Wyoming is no stranger to cowboys or to the booms and busts of the energy sector.  In fact, the foundation of Wyoming is deeply rooted in the hard working men and women who are gritty enough to work through the cyclical nature of the energy industry, not to mention those who can withstand the wind and the weather.  However, although Wyoming has struggled in recent years due to downturns in the oil and gas industry and the coal sector, Wyoming is increasingly on the radar for future oil and gas production.    

According to an article published in Oil and Gas 360 in late September of 2018 entitled, Wyoming Has 18,000 Drilling Permits in the Queue for Approval and 30 Active Rigs, “Wyoming regulators have 18,000 applications for permit to drill in a queue awaiting approval” and the WOGCC is reportedly moving through up to 150 APDs per month.  The article further points out that, “[m]any of those [APDs] will not be approved, but the activity speaks to increased interest in either drilling in Wyoming or securing primacy over a drilling area by being the first to secure a permit.”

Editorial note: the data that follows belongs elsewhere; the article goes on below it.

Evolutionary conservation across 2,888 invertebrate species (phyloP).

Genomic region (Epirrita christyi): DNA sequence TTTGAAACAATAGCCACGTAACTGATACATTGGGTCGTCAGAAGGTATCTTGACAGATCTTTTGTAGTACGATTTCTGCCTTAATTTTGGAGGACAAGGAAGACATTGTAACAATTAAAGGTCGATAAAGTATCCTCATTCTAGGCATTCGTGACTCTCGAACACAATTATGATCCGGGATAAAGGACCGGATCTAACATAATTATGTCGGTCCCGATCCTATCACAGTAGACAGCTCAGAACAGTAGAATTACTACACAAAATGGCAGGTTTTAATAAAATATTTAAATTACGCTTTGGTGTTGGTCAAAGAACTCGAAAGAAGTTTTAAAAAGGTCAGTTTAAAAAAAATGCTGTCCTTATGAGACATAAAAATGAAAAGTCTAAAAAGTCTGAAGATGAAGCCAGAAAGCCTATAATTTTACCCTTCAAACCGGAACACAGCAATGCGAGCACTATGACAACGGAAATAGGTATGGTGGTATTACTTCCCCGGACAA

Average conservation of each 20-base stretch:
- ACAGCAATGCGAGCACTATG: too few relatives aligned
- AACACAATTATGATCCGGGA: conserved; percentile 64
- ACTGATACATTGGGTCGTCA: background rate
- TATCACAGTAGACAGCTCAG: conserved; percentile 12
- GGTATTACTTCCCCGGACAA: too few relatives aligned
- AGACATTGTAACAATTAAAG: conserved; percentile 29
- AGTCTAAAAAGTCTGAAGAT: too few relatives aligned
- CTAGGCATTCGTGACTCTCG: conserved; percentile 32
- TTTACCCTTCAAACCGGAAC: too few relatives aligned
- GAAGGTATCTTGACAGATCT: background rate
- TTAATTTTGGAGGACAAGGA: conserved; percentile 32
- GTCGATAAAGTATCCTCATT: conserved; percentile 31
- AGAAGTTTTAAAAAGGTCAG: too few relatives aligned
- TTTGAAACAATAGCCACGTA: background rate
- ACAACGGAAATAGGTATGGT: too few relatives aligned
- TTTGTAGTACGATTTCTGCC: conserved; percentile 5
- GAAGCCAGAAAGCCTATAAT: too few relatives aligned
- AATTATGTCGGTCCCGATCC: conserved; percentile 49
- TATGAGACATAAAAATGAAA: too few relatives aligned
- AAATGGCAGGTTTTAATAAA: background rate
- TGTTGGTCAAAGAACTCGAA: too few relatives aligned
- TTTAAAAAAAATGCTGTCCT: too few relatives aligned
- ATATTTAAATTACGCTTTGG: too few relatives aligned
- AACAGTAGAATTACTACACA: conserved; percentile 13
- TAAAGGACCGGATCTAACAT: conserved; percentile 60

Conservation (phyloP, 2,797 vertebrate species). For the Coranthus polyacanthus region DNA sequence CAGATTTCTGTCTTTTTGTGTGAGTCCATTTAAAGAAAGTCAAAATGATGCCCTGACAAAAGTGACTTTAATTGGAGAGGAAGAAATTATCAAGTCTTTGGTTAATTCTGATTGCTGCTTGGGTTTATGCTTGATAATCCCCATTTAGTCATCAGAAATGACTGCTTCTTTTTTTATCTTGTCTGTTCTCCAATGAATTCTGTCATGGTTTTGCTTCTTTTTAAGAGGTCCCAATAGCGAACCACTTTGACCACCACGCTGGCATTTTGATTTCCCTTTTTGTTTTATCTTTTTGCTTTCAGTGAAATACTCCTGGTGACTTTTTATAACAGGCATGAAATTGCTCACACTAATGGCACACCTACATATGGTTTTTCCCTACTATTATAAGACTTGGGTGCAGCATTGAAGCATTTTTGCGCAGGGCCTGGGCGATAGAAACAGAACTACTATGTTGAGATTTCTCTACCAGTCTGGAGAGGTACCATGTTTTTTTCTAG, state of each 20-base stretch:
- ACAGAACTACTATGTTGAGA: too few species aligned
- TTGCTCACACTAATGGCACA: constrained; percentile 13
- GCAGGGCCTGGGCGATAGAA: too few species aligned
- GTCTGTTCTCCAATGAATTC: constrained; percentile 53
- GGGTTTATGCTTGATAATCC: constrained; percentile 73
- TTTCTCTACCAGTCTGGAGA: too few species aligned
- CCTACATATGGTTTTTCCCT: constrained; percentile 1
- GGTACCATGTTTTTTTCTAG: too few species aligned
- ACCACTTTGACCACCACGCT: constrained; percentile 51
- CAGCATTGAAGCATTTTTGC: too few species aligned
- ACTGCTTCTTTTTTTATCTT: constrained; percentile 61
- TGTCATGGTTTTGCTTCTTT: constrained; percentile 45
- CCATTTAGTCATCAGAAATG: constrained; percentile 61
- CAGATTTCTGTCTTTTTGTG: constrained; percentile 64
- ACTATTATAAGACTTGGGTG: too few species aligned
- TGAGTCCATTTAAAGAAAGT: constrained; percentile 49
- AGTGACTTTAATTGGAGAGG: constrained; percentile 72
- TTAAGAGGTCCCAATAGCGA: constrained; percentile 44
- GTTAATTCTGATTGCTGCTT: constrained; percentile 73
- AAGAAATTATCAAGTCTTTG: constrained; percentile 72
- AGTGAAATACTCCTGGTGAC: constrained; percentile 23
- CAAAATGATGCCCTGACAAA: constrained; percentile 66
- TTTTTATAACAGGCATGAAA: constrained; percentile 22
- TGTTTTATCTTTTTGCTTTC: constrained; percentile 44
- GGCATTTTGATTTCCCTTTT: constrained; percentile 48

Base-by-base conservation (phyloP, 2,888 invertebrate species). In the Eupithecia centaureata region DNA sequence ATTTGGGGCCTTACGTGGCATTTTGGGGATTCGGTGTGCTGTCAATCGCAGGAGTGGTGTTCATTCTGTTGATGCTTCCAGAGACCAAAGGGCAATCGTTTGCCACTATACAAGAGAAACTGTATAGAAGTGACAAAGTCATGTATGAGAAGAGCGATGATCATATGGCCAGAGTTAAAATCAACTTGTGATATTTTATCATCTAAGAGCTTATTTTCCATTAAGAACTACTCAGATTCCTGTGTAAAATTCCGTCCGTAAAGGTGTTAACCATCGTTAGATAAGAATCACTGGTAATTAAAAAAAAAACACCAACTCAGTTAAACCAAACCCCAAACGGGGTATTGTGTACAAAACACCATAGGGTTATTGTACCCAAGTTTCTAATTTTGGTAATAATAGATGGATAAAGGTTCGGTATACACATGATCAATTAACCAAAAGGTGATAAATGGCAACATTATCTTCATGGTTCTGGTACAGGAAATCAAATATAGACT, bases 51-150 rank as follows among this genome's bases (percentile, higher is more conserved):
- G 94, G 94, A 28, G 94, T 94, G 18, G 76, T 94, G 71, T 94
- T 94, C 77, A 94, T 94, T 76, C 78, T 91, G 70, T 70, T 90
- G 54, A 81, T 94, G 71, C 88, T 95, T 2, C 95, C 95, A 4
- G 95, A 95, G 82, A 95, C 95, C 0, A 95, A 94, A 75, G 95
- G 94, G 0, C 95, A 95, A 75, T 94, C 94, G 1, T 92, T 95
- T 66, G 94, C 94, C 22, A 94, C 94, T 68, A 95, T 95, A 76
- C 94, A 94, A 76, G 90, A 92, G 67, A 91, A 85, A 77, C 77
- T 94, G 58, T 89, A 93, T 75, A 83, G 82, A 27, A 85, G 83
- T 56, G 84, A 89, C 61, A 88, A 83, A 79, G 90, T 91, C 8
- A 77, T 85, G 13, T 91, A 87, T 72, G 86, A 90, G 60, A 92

In addition, the WOGCC has been forced to take action since it is being bombarded with applications, further reflecting the spike in interest in Wyoming oil and gas development: 

1.         Effective with the July 2018 hearings, because the WOGCC has been so inundated with applications, an Inactive Docket (“B” docket) was created to lessen the burden on WOGCC staff.  Pursuant to the Protest Policy for Spacing Related Hearings issued on June 12, 2018, any protested spacing related application that is continued more than once will be automatically placed on the “B” Docket for a period of up to one year until it is either resolved by the parties or set for a hearing at the request of either party.  This is an effort to ease the workload on WOGCC staff and to get the process more streamlined.